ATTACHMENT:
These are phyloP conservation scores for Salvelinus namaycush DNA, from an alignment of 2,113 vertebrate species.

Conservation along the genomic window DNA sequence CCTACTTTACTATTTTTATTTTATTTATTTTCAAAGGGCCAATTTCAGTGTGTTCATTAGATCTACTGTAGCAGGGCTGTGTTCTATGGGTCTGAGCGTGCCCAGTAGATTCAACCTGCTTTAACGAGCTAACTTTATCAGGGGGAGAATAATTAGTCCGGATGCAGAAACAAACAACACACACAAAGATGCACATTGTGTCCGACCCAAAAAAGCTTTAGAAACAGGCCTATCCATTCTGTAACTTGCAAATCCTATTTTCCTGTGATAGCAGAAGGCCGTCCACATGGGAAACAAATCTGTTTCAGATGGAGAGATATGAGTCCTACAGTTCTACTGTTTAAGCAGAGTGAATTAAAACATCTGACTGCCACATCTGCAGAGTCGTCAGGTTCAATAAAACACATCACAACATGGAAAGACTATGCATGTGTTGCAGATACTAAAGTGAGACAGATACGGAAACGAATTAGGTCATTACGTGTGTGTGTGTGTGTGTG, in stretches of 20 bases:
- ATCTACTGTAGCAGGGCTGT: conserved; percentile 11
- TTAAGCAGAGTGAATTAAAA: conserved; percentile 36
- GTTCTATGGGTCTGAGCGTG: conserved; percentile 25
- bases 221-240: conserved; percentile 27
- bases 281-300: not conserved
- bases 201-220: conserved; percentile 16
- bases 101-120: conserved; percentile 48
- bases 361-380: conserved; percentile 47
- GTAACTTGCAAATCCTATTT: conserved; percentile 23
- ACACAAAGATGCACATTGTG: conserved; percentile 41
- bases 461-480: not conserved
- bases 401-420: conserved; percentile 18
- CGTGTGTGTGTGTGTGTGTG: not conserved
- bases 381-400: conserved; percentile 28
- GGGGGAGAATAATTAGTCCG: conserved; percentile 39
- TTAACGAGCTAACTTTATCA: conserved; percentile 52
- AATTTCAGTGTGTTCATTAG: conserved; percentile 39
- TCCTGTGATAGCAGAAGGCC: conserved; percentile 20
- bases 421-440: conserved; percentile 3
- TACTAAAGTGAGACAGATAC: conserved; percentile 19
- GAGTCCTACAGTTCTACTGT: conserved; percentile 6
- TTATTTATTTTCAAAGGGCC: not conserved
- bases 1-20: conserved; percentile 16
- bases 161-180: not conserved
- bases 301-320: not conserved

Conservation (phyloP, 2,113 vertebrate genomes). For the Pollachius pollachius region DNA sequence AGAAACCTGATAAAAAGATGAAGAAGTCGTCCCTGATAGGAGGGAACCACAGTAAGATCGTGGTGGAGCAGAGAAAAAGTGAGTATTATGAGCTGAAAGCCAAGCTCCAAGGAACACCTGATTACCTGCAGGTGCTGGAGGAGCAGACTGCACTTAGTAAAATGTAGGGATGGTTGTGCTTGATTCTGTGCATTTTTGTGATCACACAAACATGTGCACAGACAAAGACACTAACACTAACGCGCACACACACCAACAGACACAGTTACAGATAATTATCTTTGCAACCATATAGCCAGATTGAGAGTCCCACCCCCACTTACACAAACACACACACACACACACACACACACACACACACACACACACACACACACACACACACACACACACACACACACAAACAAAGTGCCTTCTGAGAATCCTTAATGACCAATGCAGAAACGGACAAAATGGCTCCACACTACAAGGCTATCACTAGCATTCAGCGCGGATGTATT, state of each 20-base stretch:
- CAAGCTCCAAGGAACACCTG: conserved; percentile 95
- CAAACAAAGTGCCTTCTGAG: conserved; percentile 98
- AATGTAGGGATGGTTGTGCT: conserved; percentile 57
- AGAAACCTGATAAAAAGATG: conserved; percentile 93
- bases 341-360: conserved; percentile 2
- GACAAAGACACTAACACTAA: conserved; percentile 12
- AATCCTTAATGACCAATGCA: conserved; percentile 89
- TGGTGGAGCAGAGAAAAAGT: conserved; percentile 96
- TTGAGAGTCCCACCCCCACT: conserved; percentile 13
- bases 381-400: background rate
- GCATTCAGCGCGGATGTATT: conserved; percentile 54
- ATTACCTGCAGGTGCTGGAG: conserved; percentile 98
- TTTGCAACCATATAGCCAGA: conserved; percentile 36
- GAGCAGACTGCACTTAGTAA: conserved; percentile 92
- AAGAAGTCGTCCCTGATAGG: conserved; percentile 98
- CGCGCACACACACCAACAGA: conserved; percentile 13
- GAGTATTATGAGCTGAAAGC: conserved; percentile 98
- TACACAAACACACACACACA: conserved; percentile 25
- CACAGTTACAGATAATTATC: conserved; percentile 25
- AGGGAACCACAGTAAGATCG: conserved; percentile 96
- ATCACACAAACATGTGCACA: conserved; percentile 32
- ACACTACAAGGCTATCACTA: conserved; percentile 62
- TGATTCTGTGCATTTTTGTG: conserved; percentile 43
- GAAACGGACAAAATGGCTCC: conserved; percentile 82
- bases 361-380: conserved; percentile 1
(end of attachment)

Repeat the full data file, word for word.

These are phyloP conservation scores for Salvelinus namaycush DNA, from an alignment of 2,113 vertebrate species.

Conservation along the genomic window DNA sequence CCTACTTTACTATTTTTATTTTATTTATTTTCAAAGGGCCAATTTCAGTGTGTTCATTAGATCTACTGTAGCAGGGCTGTGTTCTATGGGTCTGAGCGTGCCCAGTAGATTCAACCTGCTTTAACGAGCTAACTTTATCAGGGGGAGAATAATTAGTCCGGATGCAGAAACAAACAACACACACAAAGATGCACATTGTGTCCGACCCAAAAAAGCTTTAGAAACAGGCCTATCCATTCTGTAACTTGCAAATCCTATTTTCCTGTGATAGCAGAAGGCCGTCCACATGGGAAACAAATCTGTTTCAGATGGAGAGATATGAGTCCTACAGTTCTACTGTTTAAGCAGAGTGAATTAAAACATCTGACTGCCACATCTGCAGAGTCGTCAGGTTCAATAAAACACATCACAACATGGAAAGACTATGCATGTGTTGCAGATACTAAAGTGAGACAGATACGGAAACGAATTAGGTCATTACGTGTGTGTGTGTGTGTGTG, in stretches of 20 bases:
- ATCTACTGTAGCAGGGCTGT: conserved; percentile 11
- TTAAGCAGAGTGAATTAAAA: conserved; percentile 36
- GTTCTATGGGTCTGAGCGTG: conserved; percentile 25
- bases 221-240: conserved; percentile 27
- bases 281-300: not conserved
- bases 201-220: conserved; percentile 16
- bases 101-120: conserved; percentile 48
- bases 361-380: conserved; percentile 47
- GTAACTTGCAAATCCTATTT: conserved; percentile 23
- ACACAAAGATGCACATTGTG: conserved; percentile 41
- bases 461-480: not conserved
- bases 401-420: conserved; percentile 18
- CGTGTGTGTGTGTGTGTGTG: not conserved
- bases 381-400: conserved; percentile 28
- GGGGGAGAATAATTAGTCCG: conserved; percentile 39
- TTAACGAGCTAACTTTATCA: conserved; percentile 52
- AATTTCAGTGTGTTCATTAG: conserved; percentile 39
- TCCTGTGATAGCAGAAGGCC: conserved; percentile 20
- bases 421-440: conserved; percentile 3
- TACTAAAGTGAGACAGATAC: conserved; percentile 19
- GAGTCCTACAGTTCTACTGT: conserved; percentile 6
- TTATTTATTTTCAAAGGGCC: not conserved
- bases 1-20: conserved; percentile 16
- bases 161-180: not conserved
- bases 301-320: not conserved

Conservation (phyloP, 2,113 vertebrate genomes). For the Pollachius pollachius region DNA sequence AGAAACCTGATAAAAAGATGAAGAAGTCGTCCCTGATAGGAGGGAACCACAGTAAGATCGTGGTGGAGCAGAGAAAAAGTGAGTATTATGAGCTGAAAGCCAAGCTCCAAGGAACACCTGATTACCTGCAGGTGCTGGAGGAGCAGACTGCACTTAGTAAAATGTAGGGATGGTTGTGCTTGATTCTGTGCATTTTTGTGATCACACAAACATGTGCACAGACAAAGACACTAACACTAACGCGCACACACACCAACAGACACAGTTACAGATAATTATCTTTGCAACCATATAGCCAGATTGAGAGTCCCACCCCCACTTACACAAACACACACACACACACACACACACACACACACACACACACACACACACACACACACACACACACACACACACACAAACAAAGTGCCTTCTGAGAATCCTTAATGACCAATGCAGAAACGGACAAAATGGCTCCACACTACAAGGCTATCACTAGCATTCAGCGCGGATGTATT, state of each 20-base stretch:
- CAAGCTCCAAGGAACACCTG: conserved; percentile 95
- CAAACAAAGTGCCTTCTGAG: conserved; percentile 98
- AATGTAGGGATGGTTGTGCT: conserved; percentile 57
- AGAAACCTGATAAAAAGATG: conserved; percentile 93
- bases 341-360: conserved; percentile 2
- GACAAAGACACTAACACTAA: conserved; percentile 12
- AATCCTTAATGACCAATGCA: conserved; percentile 89
- TGGTGGAGCAGAGAAAAAGT: conserved; percentile 96
- TTGAGAGTCCCACCCCCACT: conserved; percentile 13
- bases 381-400: background rate
- GCATTCAGCGCGGATGTATT: conserved; percentile 54
- ATTACCTGCAGGTGCTGGAG: conserved; percentile 98
- TTTGCAACCATATAGCCAGA: conserved; percentile 36
- GAGCAGACTGCACTTAGTAA: conserved; percentile 92
- AAGAAGTCGTCCCTGATAGG: conserved; percentile 98
- CGCGCACACACACCAACAGA: conserved; percentile 13
- GAGTATTATGAGCTGAAAGC: conserved; percentile 98
- TACACAAACACACACACACA: conserved; percentile 25
- CACAGTTACAGATAATTATC: conserved; percentile 25
- AGGGAACCACAGTAAGATCG: conserved; percentile 96
- ATCACACAAACATGTGCACA: conserved; percentile 32
- ACACTACAAGGCTATCACTA: conserved; percentile 62
- TGATTCTGTGCATTTTTGTG: conserved; percentile 43
- GAAACGGACAAAATGGCTCC: conserved; percentile 82
- bases 361-380: conserved; percentile 1